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Another Reason to Avoid the Dentist?

Updated: Jul 16, 2020

With COVID-19 continuing to spread throughout the country, going to the dentist simply does not fee as simple as it always was.

The thought of the dentist or dental technician right, just mere inches from your face and working on your pearly whites simply cannot be addressed with social distancing. So, is it safe to go back?

While it is impossible to 100% eliminate all risk, many dentists have taken precautions to protect their patients' health, beyond their teeth.

Many of the best practices are precautionary, including the removal of magazines and some chairs from waiting rooms to urge social distancing. Facemasks are also generally required for an appointment.

Dentists themselves are using manual equipment, instead of their usual tools, to maintain some distance from their patients, and wearing more personal protective equipment (PPE) from head to toe, to decrease the possible spread of Coronavirus.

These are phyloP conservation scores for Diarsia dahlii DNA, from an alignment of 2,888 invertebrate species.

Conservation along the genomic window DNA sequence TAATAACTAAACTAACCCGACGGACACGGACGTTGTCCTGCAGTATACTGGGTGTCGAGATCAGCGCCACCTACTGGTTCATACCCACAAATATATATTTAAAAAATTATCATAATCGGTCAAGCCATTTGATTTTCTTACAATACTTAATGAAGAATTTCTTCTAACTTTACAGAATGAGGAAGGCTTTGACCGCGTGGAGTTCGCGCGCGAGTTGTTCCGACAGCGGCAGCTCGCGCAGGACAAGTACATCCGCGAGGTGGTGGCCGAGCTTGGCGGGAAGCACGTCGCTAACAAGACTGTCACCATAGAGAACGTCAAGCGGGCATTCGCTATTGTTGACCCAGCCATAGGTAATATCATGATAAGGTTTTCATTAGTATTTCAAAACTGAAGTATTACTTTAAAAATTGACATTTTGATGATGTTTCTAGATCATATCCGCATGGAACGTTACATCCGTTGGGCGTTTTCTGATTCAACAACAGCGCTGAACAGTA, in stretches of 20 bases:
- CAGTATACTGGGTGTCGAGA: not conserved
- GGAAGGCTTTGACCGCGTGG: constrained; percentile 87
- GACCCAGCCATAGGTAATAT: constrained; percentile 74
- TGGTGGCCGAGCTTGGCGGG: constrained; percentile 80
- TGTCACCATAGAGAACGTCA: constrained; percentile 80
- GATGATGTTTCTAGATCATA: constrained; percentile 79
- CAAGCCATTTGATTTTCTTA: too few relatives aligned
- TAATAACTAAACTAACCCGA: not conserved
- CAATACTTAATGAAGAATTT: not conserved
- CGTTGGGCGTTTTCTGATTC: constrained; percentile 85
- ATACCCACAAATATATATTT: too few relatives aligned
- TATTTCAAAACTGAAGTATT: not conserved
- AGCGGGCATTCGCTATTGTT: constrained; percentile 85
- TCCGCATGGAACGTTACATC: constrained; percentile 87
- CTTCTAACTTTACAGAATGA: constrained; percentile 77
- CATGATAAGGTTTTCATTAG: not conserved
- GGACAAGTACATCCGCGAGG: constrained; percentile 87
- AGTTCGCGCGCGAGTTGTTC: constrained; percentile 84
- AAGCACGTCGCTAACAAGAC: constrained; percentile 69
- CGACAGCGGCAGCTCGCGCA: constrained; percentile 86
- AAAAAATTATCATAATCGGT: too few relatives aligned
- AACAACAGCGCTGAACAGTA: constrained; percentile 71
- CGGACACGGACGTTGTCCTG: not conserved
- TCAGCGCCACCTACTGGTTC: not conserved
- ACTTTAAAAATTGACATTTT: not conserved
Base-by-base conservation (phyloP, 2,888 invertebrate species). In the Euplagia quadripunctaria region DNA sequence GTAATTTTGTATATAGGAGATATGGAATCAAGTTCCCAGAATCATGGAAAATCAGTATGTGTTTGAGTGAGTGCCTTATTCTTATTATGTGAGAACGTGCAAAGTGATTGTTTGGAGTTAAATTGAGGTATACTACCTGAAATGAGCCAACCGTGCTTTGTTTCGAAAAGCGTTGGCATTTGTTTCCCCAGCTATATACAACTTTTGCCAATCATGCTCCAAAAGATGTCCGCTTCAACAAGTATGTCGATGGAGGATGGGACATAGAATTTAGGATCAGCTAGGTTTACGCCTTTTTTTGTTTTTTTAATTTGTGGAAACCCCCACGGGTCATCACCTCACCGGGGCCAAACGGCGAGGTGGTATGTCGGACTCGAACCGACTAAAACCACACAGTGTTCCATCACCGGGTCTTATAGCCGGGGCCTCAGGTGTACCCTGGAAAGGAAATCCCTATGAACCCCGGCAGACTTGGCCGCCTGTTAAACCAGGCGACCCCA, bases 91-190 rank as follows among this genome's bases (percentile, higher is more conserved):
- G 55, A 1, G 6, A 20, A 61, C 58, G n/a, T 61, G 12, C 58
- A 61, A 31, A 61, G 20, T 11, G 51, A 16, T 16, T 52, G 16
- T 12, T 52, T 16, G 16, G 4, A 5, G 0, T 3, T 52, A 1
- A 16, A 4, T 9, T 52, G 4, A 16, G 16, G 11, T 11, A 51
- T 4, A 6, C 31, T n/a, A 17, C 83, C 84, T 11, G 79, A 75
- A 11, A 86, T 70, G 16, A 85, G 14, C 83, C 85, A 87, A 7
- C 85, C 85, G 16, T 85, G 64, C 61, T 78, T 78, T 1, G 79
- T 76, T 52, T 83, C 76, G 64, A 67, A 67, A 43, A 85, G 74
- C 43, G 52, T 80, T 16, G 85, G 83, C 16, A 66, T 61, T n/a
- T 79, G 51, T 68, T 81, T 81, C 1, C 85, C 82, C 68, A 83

The CDC urges that dental offices screen patients for COVID-19 symptoms before their appointments, have patients wait outside or in their cars, place a glass or plastic barriers in front of receptionists, and install air filters, as well as enforce many other protocols.

According to the American Dental Association (ADA), the volume of dental appointments in June was only 60% of what it was prior to March 15, 2020 when quarantines began to be put in place in the U.S.

According to a report by the Associated Press, many health professionals are still concerned about Americans rushing back to the dentist office, since COVID-19 can be spread through the mouth and nose.

Michele Neuberger, a dental officer at the CDC’s oral health division says, "Dental health care personnel use instruments such as dental drills, ultrasonic scalers and air-water syringes that create a visible spray that can contain particle droplets of water, saliva, blood, microorganisms and other debris."

Because of this, dentist offices have a "unique characteristics that warrant specific infection control considerations.”

Dr. Gregory Poland, an infectious disease specialist at the Mayo Clinic, says that it’s unavoidable for COVID-19 to spread from patient to dentist, or vice-versa. However, other health professionals argue that current safety precautions are enough to protect dentists and their patients.

Dr. Jospeh Vinetz MD, a professor at Yale School of Medicine, says that “as long as the dentist and assistants wear masks and get tested" it is safe to go and get your teeth checked.

In the era of Zoom business meetings and even reunions, teledentistry has now becoming more of a thing, according to the ADA, although this might make a dental cleaning a very unique experience.

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